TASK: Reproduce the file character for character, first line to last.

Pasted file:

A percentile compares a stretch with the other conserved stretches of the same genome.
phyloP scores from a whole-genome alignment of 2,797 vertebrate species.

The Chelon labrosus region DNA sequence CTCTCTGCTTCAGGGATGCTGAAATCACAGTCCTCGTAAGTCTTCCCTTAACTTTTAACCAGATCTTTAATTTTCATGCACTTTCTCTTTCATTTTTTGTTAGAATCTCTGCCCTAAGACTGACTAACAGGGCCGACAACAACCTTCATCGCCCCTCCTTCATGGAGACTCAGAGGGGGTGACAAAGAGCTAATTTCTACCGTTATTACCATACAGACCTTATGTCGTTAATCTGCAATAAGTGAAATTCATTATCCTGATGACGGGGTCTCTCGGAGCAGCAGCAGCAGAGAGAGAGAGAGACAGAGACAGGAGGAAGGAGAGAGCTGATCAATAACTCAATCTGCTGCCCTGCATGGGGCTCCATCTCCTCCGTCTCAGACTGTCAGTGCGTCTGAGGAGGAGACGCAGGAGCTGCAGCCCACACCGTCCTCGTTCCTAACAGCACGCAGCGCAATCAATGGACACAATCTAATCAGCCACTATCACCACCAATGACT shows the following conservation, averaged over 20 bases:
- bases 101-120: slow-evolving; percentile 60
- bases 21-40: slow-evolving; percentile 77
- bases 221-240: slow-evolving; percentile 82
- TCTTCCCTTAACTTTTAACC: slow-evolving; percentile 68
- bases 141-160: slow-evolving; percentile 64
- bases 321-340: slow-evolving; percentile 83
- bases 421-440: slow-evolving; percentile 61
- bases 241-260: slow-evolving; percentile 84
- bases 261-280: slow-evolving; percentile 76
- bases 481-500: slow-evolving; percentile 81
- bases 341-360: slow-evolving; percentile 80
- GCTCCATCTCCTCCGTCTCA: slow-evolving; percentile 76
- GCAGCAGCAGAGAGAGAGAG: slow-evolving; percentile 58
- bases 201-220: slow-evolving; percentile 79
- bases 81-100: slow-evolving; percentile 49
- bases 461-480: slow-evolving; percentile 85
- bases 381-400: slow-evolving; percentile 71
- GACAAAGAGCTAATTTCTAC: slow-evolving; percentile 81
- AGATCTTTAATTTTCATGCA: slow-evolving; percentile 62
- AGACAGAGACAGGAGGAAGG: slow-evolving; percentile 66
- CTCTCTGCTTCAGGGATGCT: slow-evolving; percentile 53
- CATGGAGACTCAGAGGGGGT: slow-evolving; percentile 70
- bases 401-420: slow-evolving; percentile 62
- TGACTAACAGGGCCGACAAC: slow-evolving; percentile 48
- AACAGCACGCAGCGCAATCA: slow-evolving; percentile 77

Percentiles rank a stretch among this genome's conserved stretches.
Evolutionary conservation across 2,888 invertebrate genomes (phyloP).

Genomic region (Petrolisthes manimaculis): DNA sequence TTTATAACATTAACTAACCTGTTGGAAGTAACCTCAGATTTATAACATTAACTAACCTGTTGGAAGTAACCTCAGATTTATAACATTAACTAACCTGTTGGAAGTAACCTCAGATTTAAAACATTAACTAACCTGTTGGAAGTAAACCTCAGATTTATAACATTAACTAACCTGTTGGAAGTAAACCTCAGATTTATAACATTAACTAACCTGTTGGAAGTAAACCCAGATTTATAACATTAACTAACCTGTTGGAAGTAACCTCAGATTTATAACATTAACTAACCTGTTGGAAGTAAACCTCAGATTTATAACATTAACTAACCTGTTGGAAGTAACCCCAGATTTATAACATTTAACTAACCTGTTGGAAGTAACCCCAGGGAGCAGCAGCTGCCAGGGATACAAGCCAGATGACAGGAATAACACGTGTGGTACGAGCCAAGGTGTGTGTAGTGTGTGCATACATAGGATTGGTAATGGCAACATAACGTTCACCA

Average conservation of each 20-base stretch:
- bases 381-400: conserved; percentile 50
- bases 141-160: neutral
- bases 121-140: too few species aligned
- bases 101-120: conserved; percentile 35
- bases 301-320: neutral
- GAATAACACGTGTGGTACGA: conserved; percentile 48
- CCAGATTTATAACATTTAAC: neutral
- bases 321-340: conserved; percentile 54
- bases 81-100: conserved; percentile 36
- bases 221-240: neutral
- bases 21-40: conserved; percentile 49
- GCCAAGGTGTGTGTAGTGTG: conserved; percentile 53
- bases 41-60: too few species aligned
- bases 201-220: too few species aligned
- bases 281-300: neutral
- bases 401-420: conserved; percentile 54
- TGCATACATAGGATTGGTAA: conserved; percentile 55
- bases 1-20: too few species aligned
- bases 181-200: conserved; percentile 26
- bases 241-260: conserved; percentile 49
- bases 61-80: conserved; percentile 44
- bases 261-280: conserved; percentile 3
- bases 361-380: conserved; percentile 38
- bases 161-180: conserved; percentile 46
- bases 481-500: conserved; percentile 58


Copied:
A percentile compares a stretch with the other conserved stretches of the same genome.
phyloP scores from a whole-genome alignment of 2,797 vertebrate species.

The Chelon labrosus region DNA sequence CTCTCTGCTTCAGGGATGCTGAAATCACAGTCCTCGTAAGTCTTCCCTTAACTTTTAACCAGATCTTTAATTTTCATGCACTTTCTCTTTCATTTTTTGTTAGAATCTCTGCCCTAAGACTGACTAACAGGGCCGACAACAACCTTCATCGCCCCTCCTTCATGGAGACTCAGAGGGGGTGACAAAGAGCTAATTTCTACCGTTATTACCATACAGACCTTATGTCGTTAATCTGCAATAAGTGAAATTCATTATCCTGATGACGGGGTCTCTCGGAGCAGCAGCAGCAGAGAGAGAGAGAGACAGAGACAGGAGGAAGGAGAGAGCTGATCAATAACTCAATCTGCTGCCCTGCATGGGGCTCCATCTCCTCCGTCTCAGACTGTCAGTGCGTCTGAGGAGGAGACGCAGGAGCTGCAGCCCACACCGTCCTCGTTCCTAACAGCACGCAGCGCAATCAATGGACACAATCTAATCAGCCACTATCACCACCAATGACT shows the following conservation, averaged over 20 bases:
- bases 101-120: slow-evolving; percentile 60
- bases 21-40: slow-evolving; percentile 77
- bases 221-240: slow-evolving; percentile 82
- TCTTCCCTTAACTTTTAACC: slow-evolving; percentile 68
- bases 141-160: slow-evolving; percentile 64
- bases 321-340: slow-evolving; percentile 83
- bases 421-440: slow-evolving; percentile 61
- bases 241-260: slow-evolving; percentile 84
- bases 261-280: slow-evolving; percentile 76
- bases 481-500: slow-evolving; percentile 81
- bases 341-360: slow-evolving; percentile 80
- GCTCCATCTCCTCCGTCTCA: slow-evolving; percentile 76
- GCAGCAGCAGAGAGAGAGAG: slow-evolving; percentile 58
- bases 201-220: slow-evolving; percentile 79
- bases 81-100: slow-evolving; percentile 49
- bases 461-480: slow-evolving; percentile 85
- bases 381-400: slow-evolving; percentile 71
- GACAAAGAGCTAATTTCTAC: slow-evolving; percentile 81
- AGATCTTTAATTTTCATGCA: slow-evolving; percentile 62
- AGACAGAGACAGGAGGAAGG: slow-evolving; percentile 66
- CTCTCTGCTTCAGGGATGCT: slow-evolving; percentile 53
- CATGGAGACTCAGAGGGGGT: slow-evolving; percentile 70
- bases 401-420: slow-evolving; percentile 62
- TGACTAACAGGGCCGACAAC: slow-evolving; percentile 48
- AACAGCACGCAGCGCAATCA: slow-evolving; percentile 77

Percentiles rank a stretch among this genome's conserved stretches.
Evolutionary conservation across 2,888 invertebrate genomes (phyloP).

Genomic region (Petrolisthes manimaculis): DNA sequence TTTATAACATTAACTAACCTGTTGGAAGTAACCTCAGATTTATAACATTAACTAACCTGTTGGAAGTAACCTCAGATTTATAACATTAACTAACCTGTTGGAAGTAACCTCAGATTTAAAACATTAACTAACCTGTTGGAAGTAAACCTCAGATTTATAACATTAACTAACCTGTTGGAAGTAAACCTCAGATTTATAACATTAACTAACCTGTTGGAAGTAAACCCAGATTTATAACATTAACTAACCTGTTGGAAGTAACCTCAGATTTATAACATTAACTAACCTGTTGGAAGTAAACCTCAGATTTATAACATTAACTAACCTGTTGGAAGTAACCCCAGATTTATAACATTTAACTAACCTGTTGGAAGTAACCCCAGGGAGCAGCAGCTGCCAGGGATACAAGCCAGATGACAGGAATAACACGTGTGGTACGAGCCAAGGTGTGTGTAGTGTGTGCATACATAGGATTGGTAATGGCAACATAACGTTCACCA

Average conservation of each 20-base stretch:
- bases 381-400: conserved; percentile 50
- bases 141-160: neutral
- bases 121-140: too few species aligned
- bases 101-120: conserved; percentile 35
- bases 301-320: neutral
- GAATAACACGTGTGGTACGA: conserved; percentile 48
- CCAGATTTATAACATTTAAC: neutral
- bases 321-340: conserved; percentile 54
- bases 81-100: conserved; percentile 36
- bases 221-240: neutral
- bases 21-40: conserved; percentile 49
- GCCAAGGTGTGTGTAGTGTG: conserved; percentile 53
- bases 41-60: too few species aligned
- bases 201-220: too few species aligned
- bases 281-300: neutral
- bases 401-420: conserved; percentile 54
- TGCATACATAGGATTGGTAA: conserved; percentile 55
- bases 1-20: too few species aligned
- bases 181-200: conserved; percentile 26
- bases 241-260: conserved; percentile 49
- bases 61-80: conserved; percentile 44
- bases 261-280: conserved; percentile 3
- bases 361-380: conserved; percentile 38
- bases 161-180: conserved; percentile 46
- bases 481-500: conserved; percentile 58